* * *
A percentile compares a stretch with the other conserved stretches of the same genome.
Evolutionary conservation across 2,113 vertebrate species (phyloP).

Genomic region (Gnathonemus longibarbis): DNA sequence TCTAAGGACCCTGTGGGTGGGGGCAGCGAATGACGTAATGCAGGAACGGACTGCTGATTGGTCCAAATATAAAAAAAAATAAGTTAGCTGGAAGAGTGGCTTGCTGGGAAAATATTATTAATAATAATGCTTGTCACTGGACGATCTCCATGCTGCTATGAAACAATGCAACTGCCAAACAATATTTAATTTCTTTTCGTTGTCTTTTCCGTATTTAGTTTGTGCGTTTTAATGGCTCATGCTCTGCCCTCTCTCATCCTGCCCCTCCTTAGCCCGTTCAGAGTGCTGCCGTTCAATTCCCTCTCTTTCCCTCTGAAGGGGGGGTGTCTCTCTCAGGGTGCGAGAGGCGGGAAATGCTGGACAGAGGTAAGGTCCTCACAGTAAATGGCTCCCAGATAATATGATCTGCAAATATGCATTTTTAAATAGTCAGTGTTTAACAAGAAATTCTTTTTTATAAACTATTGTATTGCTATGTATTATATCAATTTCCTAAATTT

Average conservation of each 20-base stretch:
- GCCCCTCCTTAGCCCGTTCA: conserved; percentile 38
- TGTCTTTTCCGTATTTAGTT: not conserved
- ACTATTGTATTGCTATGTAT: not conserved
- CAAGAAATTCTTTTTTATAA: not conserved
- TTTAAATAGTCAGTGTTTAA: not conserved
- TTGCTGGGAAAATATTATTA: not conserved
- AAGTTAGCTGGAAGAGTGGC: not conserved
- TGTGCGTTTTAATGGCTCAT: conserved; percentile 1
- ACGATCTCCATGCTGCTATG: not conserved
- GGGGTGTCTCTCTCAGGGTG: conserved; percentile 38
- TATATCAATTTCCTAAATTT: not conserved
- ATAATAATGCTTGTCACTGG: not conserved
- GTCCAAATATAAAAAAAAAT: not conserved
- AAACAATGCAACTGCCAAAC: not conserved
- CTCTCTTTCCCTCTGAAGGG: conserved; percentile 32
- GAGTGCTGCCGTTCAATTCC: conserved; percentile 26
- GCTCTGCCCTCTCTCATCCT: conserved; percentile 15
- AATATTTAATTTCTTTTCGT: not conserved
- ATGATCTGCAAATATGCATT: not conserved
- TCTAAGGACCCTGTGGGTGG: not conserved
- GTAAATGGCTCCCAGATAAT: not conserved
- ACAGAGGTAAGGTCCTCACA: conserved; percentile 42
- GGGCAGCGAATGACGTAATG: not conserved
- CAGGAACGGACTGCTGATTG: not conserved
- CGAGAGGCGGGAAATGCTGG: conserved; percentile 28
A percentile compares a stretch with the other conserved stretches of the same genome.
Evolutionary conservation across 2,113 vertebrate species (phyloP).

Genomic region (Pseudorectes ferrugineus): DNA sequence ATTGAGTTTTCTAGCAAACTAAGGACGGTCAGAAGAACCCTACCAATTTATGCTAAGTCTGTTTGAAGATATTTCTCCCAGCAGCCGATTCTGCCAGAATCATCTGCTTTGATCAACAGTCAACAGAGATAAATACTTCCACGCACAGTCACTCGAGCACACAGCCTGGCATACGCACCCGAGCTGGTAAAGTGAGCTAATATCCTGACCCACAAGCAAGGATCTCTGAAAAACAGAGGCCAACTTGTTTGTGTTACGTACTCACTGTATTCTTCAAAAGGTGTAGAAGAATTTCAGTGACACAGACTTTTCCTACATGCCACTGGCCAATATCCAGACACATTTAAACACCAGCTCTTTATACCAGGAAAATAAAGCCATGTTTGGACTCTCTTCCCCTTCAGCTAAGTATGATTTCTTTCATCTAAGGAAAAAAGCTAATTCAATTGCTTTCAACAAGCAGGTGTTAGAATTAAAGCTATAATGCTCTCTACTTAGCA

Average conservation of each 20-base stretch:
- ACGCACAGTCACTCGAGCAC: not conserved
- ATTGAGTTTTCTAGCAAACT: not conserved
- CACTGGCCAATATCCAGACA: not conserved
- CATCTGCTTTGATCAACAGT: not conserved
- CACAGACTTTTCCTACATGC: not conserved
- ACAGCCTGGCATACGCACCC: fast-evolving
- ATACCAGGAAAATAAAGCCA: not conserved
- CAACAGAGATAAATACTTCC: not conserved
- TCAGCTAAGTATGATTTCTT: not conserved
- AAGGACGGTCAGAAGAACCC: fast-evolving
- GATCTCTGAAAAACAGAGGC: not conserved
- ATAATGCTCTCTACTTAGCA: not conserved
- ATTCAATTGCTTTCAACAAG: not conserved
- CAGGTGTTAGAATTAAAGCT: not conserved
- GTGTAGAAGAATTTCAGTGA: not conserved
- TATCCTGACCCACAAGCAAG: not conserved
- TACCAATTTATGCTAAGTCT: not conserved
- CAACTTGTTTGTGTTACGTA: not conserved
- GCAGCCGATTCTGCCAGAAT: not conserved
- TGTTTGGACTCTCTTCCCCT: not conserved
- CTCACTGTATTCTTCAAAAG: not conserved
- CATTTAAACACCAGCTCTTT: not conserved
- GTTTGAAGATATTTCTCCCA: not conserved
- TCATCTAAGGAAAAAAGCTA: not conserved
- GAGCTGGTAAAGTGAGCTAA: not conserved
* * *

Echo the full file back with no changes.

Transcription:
A percentile compares a stretch with the other conserved stretches of the same genome.
Evolutionary conservation across 2,113 vertebrate species (phyloP).

Genomic region (Gnathonemus longibarbis): DNA sequence TCTAAGGACCCTGTGGGTGGGGGCAGCGAATGACGTAATGCAGGAACGGACTGCTGATTGGTCCAAATATAAAAAAAAATAAGTTAGCTGGAAGAGTGGCTTGCTGGGAAAATATTATTAATAATAATGCTTGTCACTGGACGATCTCCATGCTGCTATGAAACAATGCAACTGCCAAACAATATTTAATTTCTTTTCGTTGTCTTTTCCGTATTTAGTTTGTGCGTTTTAATGGCTCATGCTCTGCCCTCTCTCATCCTGCCCCTCCTTAGCCCGTTCAGAGTGCTGCCGTTCAATTCCCTCTCTTTCCCTCTGAAGGGGGGGTGTCTCTCTCAGGGTGCGAGAGGCGGGAAATGCTGGACAGAGGTAAGGTCCTCACAGTAAATGGCTCCCAGATAATATGATCTGCAAATATGCATTTTTAAATAGTCAGTGTTTAACAAGAAATTCTTTTTTATAAACTATTGTATTGCTATGTATTATATCAATTTCCTAAATTT

Average conservation of each 20-base stretch:
- GCCCCTCCTTAGCCCGTTCA: conserved; percentile 38
- TGTCTTTTCCGTATTTAGTT: not conserved
- ACTATTGTATTGCTATGTAT: not conserved
- CAAGAAATTCTTTTTTATAA: not conserved
- TTTAAATAGTCAGTGTTTAA: not conserved
- TTGCTGGGAAAATATTATTA: not conserved
- AAGTTAGCTGGAAGAGTGGC: not conserved
- TGTGCGTTTTAATGGCTCAT: conserved; percentile 1
- ACGATCTCCATGCTGCTATG: not conserved
- GGGGTGTCTCTCTCAGGGTG: conserved; percentile 38
- TATATCAATTTCCTAAATTT: not conserved
- ATAATAATGCTTGTCACTGG: not conserved
- GTCCAAATATAAAAAAAAAT: not conserved
- AAACAATGCAACTGCCAAAC: not conserved
- CTCTCTTTCCCTCTGAAGGG: conserved; percentile 32
- GAGTGCTGCCGTTCAATTCC: conserved; percentile 26
- GCTCTGCCCTCTCTCATCCT: conserved; percentile 15
- AATATTTAATTTCTTTTCGT: not conserved
- ATGATCTGCAAATATGCATT: not conserved
- TCTAAGGACCCTGTGGGTGG: not conserved
- GTAAATGGCTCCCAGATAAT: not conserved
- ACAGAGGTAAGGTCCTCACA: conserved; percentile 42
- GGGCAGCGAATGACGTAATG: not conserved
- CAGGAACGGACTGCTGATTG: not conserved
- CGAGAGGCGGGAAATGCTGG: conserved; percentile 28
A percentile compares a stretch with the other conserved stretches of the same genome.
Evolutionary conservation across 2,113 vertebrate species (phyloP).

Genomic region (Pseudorectes ferrugineus): DNA sequence ATTGAGTTTTCTAGCAAACTAAGGACGGTCAGAAGAACCCTACCAATTTATGCTAAGTCTGTTTGAAGATATTTCTCCCAGCAGCCGATTCTGCCAGAATCATCTGCTTTGATCAACAGTCAACAGAGATAAATACTTCCACGCACAGTCACTCGAGCACACAGCCTGGCATACGCACCCGAGCTGGTAAAGTGAGCTAATATCCTGACCCACAAGCAAGGATCTCTGAAAAACAGAGGCCAACTTGTTTGTGTTACGTACTCACTGTATTCTTCAAAAGGTGTAGAAGAATTTCAGTGACACAGACTTTTCCTACATGCCACTGGCCAATATCCAGACACATTTAAACACCAGCTCTTTATACCAGGAAAATAAAGCCATGTTTGGACTCTCTTCCCCTTCAGCTAAGTATGATTTCTTTCATCTAAGGAAAAAAGCTAATTCAATTGCTTTCAACAAGCAGGTGTTAGAATTAAAGCTATAATGCTCTCTACTTAGCA

Average conservation of each 20-base stretch:
- ACGCACAGTCACTCGAGCAC: not conserved
- ATTGAGTTTTCTAGCAAACT: not conserved
- CACTGGCCAATATCCAGACA: not conserved
- CATCTGCTTTGATCAACAGT: not conserved
- CACAGACTTTTCCTACATGC: not conserved
- ACAGCCTGGCATACGCACCC: fast-evolving
- ATACCAGGAAAATAAAGCCA: not conserved
- CAACAGAGATAAATACTTCC: not conserved
- TCAGCTAAGTATGATTTCTT: not conserved
- AAGGACGGTCAGAAGAACCC: fast-evolving
- GATCTCTGAAAAACAGAGGC: not conserved
- ATAATGCTCTCTACTTAGCA: not conserved
- ATTCAATTGCTTTCAACAAG: not conserved
- CAGGTGTTAGAATTAAAGCT: not conserved
- GTGTAGAAGAATTTCAGTGA: not conserved
- TATCCTGACCCACAAGCAAG: not conserved
- TACCAATTTATGCTAAGTCT: not conserved
- CAACTTGTTTGTGTTACGTA: not conserved
- GCAGCCGATTCTGCCAGAAT: not conserved
- TGTTTGGACTCTCTTCCCCT: not conserved
- CTCACTGTATTCTTCAAAAG: not conserved
- CATTTAAACACCAGCTCTTT: not conserved
- GTTTGAAGATATTTCTCCCA: not conserved
- TCATCTAAGGAAAAAAGCTA: not conserved
- GAGCTGGTAAAGTGAGCTAA: not conserved